Identification of bacteria causing urinary tract infection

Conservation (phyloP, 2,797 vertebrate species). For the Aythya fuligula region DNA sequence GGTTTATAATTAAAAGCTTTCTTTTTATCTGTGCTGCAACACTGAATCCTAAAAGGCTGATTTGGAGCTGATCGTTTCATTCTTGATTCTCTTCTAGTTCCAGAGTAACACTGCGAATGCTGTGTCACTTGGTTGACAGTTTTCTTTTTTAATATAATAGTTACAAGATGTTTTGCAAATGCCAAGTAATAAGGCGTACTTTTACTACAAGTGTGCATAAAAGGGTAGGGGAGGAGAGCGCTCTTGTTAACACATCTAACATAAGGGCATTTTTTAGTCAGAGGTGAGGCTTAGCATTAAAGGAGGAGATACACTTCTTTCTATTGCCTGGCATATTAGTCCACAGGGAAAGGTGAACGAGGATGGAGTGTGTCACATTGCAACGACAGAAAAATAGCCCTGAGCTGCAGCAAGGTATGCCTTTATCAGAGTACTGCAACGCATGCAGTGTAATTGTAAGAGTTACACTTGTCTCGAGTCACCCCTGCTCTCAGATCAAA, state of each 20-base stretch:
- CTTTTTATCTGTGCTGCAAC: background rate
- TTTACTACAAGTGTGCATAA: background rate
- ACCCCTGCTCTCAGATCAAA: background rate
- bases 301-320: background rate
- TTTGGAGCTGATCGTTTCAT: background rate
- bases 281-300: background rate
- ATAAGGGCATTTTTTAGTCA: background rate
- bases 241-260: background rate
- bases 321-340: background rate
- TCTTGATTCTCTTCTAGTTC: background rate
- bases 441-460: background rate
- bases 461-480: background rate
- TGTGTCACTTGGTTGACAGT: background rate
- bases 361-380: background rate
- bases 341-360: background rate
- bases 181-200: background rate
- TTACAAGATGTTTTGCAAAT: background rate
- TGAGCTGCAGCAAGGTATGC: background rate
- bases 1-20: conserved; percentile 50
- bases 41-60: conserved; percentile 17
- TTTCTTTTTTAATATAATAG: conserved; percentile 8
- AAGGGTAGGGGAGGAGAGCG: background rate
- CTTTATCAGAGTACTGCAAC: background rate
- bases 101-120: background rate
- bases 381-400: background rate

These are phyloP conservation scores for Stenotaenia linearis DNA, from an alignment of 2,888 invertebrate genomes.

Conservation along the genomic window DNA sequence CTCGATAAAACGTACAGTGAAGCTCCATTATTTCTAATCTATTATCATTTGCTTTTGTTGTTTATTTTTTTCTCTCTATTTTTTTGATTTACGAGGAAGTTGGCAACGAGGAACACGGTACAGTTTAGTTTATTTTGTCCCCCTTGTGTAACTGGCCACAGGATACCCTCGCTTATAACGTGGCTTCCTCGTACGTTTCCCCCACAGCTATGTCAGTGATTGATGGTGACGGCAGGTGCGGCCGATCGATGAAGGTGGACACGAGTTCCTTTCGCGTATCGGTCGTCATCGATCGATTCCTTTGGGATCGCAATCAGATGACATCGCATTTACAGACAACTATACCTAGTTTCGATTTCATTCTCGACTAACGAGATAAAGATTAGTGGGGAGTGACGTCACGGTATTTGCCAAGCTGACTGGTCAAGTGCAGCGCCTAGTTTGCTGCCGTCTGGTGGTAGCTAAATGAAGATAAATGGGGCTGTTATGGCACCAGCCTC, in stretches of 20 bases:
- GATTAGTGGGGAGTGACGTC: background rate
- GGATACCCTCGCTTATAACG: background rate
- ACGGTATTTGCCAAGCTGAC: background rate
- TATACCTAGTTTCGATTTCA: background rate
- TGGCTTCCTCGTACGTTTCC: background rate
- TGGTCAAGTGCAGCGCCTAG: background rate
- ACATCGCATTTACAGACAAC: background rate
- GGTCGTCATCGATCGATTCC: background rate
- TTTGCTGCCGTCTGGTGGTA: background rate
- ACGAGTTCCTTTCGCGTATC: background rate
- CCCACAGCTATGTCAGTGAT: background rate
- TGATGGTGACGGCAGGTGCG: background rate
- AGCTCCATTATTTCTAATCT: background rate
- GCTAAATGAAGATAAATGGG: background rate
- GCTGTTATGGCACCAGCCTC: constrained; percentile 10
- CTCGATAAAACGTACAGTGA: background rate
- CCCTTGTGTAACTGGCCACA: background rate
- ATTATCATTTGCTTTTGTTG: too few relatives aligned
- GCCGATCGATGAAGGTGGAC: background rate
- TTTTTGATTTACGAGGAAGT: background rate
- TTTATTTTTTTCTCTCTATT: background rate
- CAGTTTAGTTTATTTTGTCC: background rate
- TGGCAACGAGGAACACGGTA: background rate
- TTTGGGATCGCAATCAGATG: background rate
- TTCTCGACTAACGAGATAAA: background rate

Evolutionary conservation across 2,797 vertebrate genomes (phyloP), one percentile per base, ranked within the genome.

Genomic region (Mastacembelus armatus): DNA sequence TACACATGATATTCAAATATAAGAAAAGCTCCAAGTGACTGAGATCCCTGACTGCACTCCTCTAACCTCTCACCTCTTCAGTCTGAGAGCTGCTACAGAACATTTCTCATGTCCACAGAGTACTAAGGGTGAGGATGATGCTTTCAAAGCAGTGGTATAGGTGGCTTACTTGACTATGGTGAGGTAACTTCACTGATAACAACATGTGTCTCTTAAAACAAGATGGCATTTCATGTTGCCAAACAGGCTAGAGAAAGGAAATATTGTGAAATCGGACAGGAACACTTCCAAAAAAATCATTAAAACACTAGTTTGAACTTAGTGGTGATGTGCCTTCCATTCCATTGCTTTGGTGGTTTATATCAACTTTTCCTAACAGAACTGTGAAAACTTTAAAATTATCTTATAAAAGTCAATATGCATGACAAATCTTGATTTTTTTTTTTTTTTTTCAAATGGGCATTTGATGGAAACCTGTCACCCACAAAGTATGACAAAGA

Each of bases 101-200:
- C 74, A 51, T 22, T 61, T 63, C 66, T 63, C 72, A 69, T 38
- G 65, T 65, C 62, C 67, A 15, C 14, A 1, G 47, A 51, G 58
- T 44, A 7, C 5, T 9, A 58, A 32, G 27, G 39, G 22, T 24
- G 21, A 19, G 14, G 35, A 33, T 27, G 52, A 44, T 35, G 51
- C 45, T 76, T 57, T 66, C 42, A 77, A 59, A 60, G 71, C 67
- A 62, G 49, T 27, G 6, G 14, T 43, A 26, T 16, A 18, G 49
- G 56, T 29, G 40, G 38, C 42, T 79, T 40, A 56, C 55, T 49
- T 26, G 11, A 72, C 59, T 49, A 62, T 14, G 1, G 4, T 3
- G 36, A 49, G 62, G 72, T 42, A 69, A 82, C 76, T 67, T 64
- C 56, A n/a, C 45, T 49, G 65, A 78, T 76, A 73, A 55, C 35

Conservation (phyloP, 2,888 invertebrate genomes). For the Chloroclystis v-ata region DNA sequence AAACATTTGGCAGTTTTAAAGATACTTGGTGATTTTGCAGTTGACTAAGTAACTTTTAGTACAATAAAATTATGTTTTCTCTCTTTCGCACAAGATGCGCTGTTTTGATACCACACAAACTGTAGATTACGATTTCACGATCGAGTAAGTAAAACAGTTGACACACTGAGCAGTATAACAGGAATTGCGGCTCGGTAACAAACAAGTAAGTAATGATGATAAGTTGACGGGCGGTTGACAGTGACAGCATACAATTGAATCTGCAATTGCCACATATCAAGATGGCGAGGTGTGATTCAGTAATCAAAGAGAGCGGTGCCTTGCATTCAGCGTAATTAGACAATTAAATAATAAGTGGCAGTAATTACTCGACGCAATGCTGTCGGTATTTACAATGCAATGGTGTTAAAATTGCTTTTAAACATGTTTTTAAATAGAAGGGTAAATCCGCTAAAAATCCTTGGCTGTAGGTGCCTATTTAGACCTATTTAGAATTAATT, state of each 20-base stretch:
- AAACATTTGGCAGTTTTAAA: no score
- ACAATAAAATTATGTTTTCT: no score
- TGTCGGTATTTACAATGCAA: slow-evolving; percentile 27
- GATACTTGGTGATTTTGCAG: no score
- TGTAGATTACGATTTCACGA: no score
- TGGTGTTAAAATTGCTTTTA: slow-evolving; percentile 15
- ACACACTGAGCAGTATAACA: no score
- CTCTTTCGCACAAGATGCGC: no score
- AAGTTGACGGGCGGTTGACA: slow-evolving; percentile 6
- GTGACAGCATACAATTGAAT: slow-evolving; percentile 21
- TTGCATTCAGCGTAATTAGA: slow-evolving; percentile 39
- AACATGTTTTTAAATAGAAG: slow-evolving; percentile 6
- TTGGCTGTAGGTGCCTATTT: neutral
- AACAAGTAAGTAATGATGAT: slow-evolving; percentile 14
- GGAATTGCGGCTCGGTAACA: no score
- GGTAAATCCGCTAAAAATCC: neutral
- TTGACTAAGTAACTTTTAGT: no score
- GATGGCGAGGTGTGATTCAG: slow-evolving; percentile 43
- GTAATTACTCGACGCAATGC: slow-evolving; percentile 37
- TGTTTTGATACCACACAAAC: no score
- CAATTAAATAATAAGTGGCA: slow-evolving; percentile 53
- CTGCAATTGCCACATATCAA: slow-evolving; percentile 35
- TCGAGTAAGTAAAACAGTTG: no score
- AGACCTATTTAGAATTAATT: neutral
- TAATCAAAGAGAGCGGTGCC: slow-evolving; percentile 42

A urine culture is a laboratory method used to examine urine samples to look for microbes. It follows that determining if there is a urinary tract infection or not by noticing bacterial growth and counting their colonies in culture media identifies the type of bacteria. It was found that Escherichia coli is the most common pathogen causing UTI due to its existence in the large intestine, thus in the anal canal, which is close to the urethra and thus can move out easily into the urinary tract, as well as other gram-negative bacilli, accordingly determine the appropriate antimicrobial treatment. In a total of 24 urine samples collected and tested by conventional culture, significant growth was detected in 2 (16%), no significant growth was found in 8 (66%), and 2 (16%) showed no growth at all in females, while in males, 3 (25%) of the samples show overall no significant growth and 9 (75%) show no growth at all. In addition, we conclude that females have a higher rate of bacterial growth than males due to their anatomical structure; therefore, they suffer from urinary tract infection more than males.